By Mario A. López & Eduardo Arroyo Pardo
Guillermo Gonzalez is an Assistant Professor of Astronomy at Iowa State University. He received his Ph.D. in Astronomy in 1993 from the University of Washington. He has done post-doctoral work at the University of Texas, Austin and at the University of Washington and has received fellowships, grants and awards from such institutions as NASA, the University of Washington, the Templeton Foundation, Sigma Xi (scientific research society) and the National Science Foundation.
Gonzalez has extensive experience in observing and analyzing data from ground-based observatories, including work at McDonald Observatory, Apache Point Observatory and Cerro Tololo Interamerican Observatory. He is a world-class expert on the astrophysical requirements for habitability and on habitable zones and a co-founder of the "Galactic Habitable Zone" concept, which captured the October 2001 cover story of Scientific American. Astronomers and astrobiologists around the world are pursuing research based on his work on exoplanet host stars, the Galactic Habitable Zone and red giants.
Gonzalez has also published nearly 70 articles in refereed astronomy and astrophysical journals including The Astrophysical Journal, The Astronomical Journal, Astronomy and Astrophysics, Icarus and Monthly Notices of the Royal Astronomical Society. He also is the co-author of the second edition of Observational Astronomy, an advanced college astronomy textbook.
This interview was originally conducted in two parts by IDEA Center staffer, Mario A. Lopez, with collaboration from Eduardo Arroyo Pardo for the Pro-ID Spanish website, Organizacion Internacional para el Avance Cientifico del Diseno Inteligente (OIACDI) (formerly Ciencia Alternativa).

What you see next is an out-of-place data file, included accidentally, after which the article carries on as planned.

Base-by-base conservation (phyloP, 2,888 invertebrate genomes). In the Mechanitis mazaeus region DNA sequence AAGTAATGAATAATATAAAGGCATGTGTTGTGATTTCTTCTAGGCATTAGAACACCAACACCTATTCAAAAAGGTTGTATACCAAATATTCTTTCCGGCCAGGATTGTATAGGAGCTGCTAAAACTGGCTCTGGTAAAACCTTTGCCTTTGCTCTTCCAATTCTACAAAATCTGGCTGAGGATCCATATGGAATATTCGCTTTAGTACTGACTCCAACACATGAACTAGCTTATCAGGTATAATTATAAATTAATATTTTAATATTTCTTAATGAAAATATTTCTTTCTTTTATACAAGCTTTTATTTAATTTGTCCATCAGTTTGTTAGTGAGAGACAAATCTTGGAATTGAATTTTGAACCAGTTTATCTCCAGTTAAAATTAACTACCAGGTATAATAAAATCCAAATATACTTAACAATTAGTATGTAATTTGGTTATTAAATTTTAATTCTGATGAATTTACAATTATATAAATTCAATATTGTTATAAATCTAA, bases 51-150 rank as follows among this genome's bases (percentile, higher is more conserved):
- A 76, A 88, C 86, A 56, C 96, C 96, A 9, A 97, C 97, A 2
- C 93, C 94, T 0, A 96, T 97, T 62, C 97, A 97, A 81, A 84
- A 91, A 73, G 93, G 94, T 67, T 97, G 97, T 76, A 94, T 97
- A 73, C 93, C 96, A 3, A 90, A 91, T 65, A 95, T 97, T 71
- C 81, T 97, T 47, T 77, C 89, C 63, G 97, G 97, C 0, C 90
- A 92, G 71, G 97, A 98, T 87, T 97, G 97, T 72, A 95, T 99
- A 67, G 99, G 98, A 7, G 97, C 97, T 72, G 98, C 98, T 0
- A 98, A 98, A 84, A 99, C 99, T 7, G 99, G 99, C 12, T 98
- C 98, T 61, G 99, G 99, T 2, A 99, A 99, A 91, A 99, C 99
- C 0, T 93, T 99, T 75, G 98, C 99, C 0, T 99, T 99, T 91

EA: Dr. Gonzalez, can you explain with the easiest words your field of expertise within astronomy and physics? In your opinion, which of all these matters is the most controversial one?
GG: I have expertise in two general fields within astronomy: quantitative stellar spectroscopy and astrobiology. The first involves the use of high resolution spectra to determine the basic properties of stars, such as surface temperature and chemical composition. The second is a multidisciplinary research program which attempts to determine which conditions are necessary for habitability.
In addition to these two conventional research areas, I also do Intelligent Design (ID) research in the physical sciences. This is by far the most controversial research I conduct. But, astrobiology research is also controversial. They are controversial, in my view, because some people don’t like the implications of the research findings.
EA: Have you intellectually evolved from the “standard way” of doing science? In other words, how did you come to the actual position?
GG: While those who reject ID as legitimate science would say I have deviated from the accepted or standard way of doing science, I would say that ID research I do is science. If science is a systematized method to discover truths about the universe through observation, then ID certainly qualifies as science. If, instead, science is defined by edicts from the governing bodies of scientific organizations, then ID does not qualify as science. So, I would say I am simply following the evidence wherever it leads. And, if that evidence leads me to conclude that the universe is designed, then I can only be honest and accept it.
I came to be a supporter of ID first from the evidence for fine-tuning in physics and cosmology and later from the evidence we present in The Privileged Planet.
ML: What was most influential for you in accepting ETI? What was most influential in changing your mind?
GG: The huge number of stars in our vast universe was the deciding factor for my original support of ETI. I changed my position on ETI when as a graduate student I began to examine the many factors relevant to a planet’s habitability. I learned that much must go just right for a planet to be habitable. To determine the probability of ETI, it is not enough to understand that there are vast numbers of stars and planets. It is also necessary to factor in the many “habitability factors”. Over the years the list of habitability factors has continued to grow, resulting in probabilities for ETI that continue to drop.